Emulation on Mac

Emulating classic video game consoles on Mac OS X

Monthly Archives: January 2015

Windows-era PC games on Mac OS X using Winery 1.7

Most games from the Windows-era of PC gaming (as in, pre-modern/pre-Steam-era, or roughly 1995-2005) can be run on Intel Macs (Macs made after ~2006) thanks to a compatibility layer called Wine. Years ago it was called “Windows Emulator,” but later it became Wine Is Not An Emulator. And it’s not – it doesn’t translate instructions, it just translates functions (“system calls”) from Windows to POSIX, which they call a “wrapper” (wraps the Windows software to intercept its Windows API calls). Even though it’s technically not an emulator, it fits the theme of this blog. Here’s a walkthrough.

Wine itself is a command-line program, installable via MacPorts. But you wouldn’t want to run it that way. So there are a couple of different choices for GUI front-ends.

  1. WineBottler, which is the easier option to use and has a nicer looking UI, but doesn’t support using different versions of Wine per application, which you might find helpful for older games that can run on Windows 95 but crash on XP.
  2. Wineskin Winery. Sometimes referred to as just “Wineskin” or just “Winery.” The UI is very unfriendly, but does offer a little more configurability than WineBottler, and doesn’t have any donation-begging, nor do you have to suffer through ads in order to download it like you do with WineBottler.

Here we’ll go through an example with Wineskin Winery.

  1. When you launch Winery, you pretty much just have an empty window with the option to download and install an “engine,” which is the underlying version of Wine that will be used to create a compatibility “wrapper” for a particular game. Clicking the ‘+’ button, the choices (as of the time of this writing) include one called WS9Wine1.7.30. But what you want to do is ‘Download and Install’ one of these engines, probably the newest one.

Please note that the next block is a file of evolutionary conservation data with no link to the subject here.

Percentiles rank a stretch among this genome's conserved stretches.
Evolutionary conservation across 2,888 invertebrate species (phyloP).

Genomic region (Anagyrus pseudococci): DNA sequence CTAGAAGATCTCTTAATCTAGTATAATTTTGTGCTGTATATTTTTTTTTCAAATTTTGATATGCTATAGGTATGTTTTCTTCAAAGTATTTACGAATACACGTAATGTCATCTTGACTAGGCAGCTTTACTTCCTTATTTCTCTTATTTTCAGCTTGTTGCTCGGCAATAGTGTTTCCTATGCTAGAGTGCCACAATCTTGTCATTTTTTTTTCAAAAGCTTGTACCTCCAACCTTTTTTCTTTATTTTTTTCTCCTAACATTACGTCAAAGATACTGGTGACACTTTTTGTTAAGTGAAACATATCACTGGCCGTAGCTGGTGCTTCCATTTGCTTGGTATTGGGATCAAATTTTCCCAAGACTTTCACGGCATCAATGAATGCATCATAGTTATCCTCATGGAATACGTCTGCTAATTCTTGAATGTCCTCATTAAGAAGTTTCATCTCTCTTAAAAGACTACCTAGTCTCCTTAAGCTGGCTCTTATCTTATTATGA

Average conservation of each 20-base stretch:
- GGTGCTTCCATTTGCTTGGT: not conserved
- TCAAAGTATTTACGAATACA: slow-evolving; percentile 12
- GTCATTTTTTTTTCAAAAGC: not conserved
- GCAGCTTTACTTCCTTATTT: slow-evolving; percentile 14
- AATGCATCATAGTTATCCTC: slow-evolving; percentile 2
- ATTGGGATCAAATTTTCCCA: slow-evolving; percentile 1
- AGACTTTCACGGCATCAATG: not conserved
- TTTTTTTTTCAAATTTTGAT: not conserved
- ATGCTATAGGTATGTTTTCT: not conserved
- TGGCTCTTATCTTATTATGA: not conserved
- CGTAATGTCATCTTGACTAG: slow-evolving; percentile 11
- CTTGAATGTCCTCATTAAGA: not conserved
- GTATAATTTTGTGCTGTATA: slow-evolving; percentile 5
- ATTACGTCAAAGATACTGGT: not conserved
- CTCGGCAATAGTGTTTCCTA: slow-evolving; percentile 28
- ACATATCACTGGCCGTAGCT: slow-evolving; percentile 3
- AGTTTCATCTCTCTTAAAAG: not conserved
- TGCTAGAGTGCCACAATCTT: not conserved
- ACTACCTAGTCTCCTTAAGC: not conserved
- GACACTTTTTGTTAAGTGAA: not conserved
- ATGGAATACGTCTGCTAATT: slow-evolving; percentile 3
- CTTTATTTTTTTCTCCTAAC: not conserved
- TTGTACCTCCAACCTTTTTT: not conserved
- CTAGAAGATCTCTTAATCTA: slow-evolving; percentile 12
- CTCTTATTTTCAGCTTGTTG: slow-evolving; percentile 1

2. This should return you to the main menu, whereupon you have to click ‘Update’ under ‘Wrapper Version’ if it still says ‘No Wrapper Installed.’ Winery confuses the user by referring to the wrapper-generator component as the “Wrapper” – no, the wrapper is what you as the user are expected to create. Anyway, hit that update button.
  3. Now, finally, the ‘Create New Blank Wrapper’ button should be activated.
  4. Obtain a copy of a Windows game. I’ll use a silly imported Japanese game (for Windows 95; released 1996) as our example here. I have a folder of files for the game that includes an EXE and some other stuff.
  5. In Winery, click “Create New Blank Wrapper” and give it a name, which will create a Mac OS X app bundle by the same name (e.g., “MyCoolSoftware.app”) at the end. During creation of the wrapper/app bundle, you might be asked to install Mono for .NET games or Gecko for games with browser components. For some games these might be unnecessary, but the fastest way to know is trial & error. Even without the additional components, the resulting empty wrapper is a whopping 166MB.
  6. If you double-click on ~/Applications/Wineskin/MyCoolSoftware.app, you might expect the application to launch. Nope! Mac OS X complains that it cannot be run. And yet if you attempt to run it a second time, it works and you will now be presented with wrapper options. This seems like a bug, but that’s how it goes.
  7. In the panel that appears, you must click ‘Install Software,’ even if the game is self-contained and doesn’t need an installer step. In our case, because we suspect the EXE we have is the game itself rather than the installer, we choose ‘Copy Folder Inside’ to make a copy of the game within MyCoolSoftware.app. Taking a guess, we select GAMENAME.EXE in its top folder, as the executable that will start our program.